(Tags:  earth  gravity  jupiter  mars  solar system  sun)
  • Is it safe to look at Jupiter through a big telescope this month, September 2010?
  • Absolutely! Jupiter is currently near opposition. It is the best time to see Jupiter and the Galilean moons Io, Europa, Ganymede, and Callisto. Unlike the Sun, it is always safe to look at planets with telescopes. To look at the Sun, specially designed filters that take 99.9% of light away must be used. Otherwise permanent damage to the eye will occur. It is even harmful to look at the Sun directly (with unaided eye).

    (Tags:  jupiter  light  planet  solar system  sun  telescope)
  • Is Pluto a planet, or what?
  • It's more of an "or what." When Pluto was discovered, it was thought that it was bigger than the Earth. But it was figured out that Pluto was even smaller than the Earth's Moon. But that's not what did it in. Starting in 1992 icy objects similar to Pluto were found past Neptune, many in similar orbits to Pluto. It was discovered that there was a second asteroid belt, but made of icy objects, instead of rock. Pluto was still called the smallest planet, and the biggest Kuiper Belt object (Kuiper Belt is named for Dutch-American astronomer : Gerard Kuiper), or KBO. In 2005 a KBO slightly bigger than Pluto was discovered (now called Eris). In light of the new evidence, the voting members of the naming committee to the International Astronomical Union decided to reclassify Pluto.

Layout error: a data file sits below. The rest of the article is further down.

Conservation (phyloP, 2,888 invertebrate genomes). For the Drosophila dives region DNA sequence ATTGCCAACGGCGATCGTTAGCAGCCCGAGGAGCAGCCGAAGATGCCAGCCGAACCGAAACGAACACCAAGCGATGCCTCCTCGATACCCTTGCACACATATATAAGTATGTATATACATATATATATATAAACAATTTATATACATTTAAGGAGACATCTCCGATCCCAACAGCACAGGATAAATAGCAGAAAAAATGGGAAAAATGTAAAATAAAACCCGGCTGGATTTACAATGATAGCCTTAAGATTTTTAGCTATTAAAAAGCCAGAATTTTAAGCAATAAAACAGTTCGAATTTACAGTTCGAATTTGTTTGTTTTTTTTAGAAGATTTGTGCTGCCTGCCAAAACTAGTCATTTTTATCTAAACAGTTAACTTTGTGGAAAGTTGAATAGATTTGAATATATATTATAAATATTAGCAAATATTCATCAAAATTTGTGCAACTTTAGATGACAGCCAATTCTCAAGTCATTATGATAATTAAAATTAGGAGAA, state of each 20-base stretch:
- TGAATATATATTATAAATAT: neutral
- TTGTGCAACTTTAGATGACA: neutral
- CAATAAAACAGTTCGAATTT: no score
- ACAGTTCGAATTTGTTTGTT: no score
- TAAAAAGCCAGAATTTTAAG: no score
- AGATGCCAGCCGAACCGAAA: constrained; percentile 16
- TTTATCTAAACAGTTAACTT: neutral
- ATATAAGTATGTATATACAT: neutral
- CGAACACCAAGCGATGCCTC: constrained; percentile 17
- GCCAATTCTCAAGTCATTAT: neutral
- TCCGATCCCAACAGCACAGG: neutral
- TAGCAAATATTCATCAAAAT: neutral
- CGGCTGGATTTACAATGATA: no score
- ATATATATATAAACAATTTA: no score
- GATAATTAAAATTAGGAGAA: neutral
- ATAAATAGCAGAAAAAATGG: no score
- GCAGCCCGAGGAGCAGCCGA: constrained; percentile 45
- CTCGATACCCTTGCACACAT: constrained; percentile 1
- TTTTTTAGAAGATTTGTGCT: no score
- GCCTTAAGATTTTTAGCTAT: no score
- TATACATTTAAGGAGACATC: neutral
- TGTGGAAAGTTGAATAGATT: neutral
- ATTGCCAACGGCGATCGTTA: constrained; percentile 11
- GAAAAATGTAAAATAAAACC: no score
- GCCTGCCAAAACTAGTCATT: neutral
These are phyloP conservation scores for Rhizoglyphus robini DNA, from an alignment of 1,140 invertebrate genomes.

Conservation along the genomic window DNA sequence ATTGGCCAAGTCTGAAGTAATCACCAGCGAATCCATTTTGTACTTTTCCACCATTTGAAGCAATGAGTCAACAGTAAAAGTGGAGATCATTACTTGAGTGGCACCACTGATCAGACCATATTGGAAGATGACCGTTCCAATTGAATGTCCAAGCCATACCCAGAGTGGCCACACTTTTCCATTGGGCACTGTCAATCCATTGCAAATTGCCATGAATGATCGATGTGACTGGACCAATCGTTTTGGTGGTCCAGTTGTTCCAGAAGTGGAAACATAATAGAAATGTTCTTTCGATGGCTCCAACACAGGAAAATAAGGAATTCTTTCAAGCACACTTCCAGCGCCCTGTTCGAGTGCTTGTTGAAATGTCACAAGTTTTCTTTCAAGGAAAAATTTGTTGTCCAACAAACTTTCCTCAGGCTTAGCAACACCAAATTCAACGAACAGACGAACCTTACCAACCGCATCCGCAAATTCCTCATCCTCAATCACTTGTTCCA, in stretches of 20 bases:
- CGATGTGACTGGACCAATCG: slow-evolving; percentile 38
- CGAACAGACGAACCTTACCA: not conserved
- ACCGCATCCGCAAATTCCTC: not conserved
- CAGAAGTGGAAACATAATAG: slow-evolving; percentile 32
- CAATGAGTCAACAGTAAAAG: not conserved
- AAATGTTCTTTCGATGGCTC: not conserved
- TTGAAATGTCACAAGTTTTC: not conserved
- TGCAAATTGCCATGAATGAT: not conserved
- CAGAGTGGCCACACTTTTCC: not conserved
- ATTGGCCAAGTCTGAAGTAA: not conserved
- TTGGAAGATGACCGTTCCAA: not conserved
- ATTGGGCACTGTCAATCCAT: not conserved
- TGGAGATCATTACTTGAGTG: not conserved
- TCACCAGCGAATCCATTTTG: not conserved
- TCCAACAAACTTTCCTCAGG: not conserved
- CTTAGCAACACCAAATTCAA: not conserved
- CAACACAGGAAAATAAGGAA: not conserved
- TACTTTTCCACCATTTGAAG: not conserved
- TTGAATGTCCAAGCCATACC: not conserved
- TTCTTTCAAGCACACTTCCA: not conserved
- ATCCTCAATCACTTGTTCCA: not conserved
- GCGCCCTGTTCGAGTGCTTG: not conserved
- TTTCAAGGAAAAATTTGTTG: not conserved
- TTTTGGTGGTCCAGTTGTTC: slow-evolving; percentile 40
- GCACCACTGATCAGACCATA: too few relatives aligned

(Tags:  planet  pluto  solar system)
  • Isn't it possible that other planets rotate in and out of our solar system on longer cycles in elliptical orbits. E.G. Nibiru at 3,600 year cycles that our current civilization has not observed?
  • Although it is theoretically possible that more planets exist in our solar system that we have not detected, it is very unlikely. Everything in the universe has gravity, and this gravity effects everything in the universe. The closer 2 objects are to each other, the more their gravity effects surrounding objects. The same is true for large objects. The larger the object, the more gravity will effect surround objects. These effects are measurable by astronomers, even outside our own solar system. Astronomers have used this technique to find hundreds of planets in orbit around other stars. Since we have never seen any gravitational interaction on our Sun or the planets in our solar system, astronomers believe there are not any very large planets beyond the orbit of Pluto.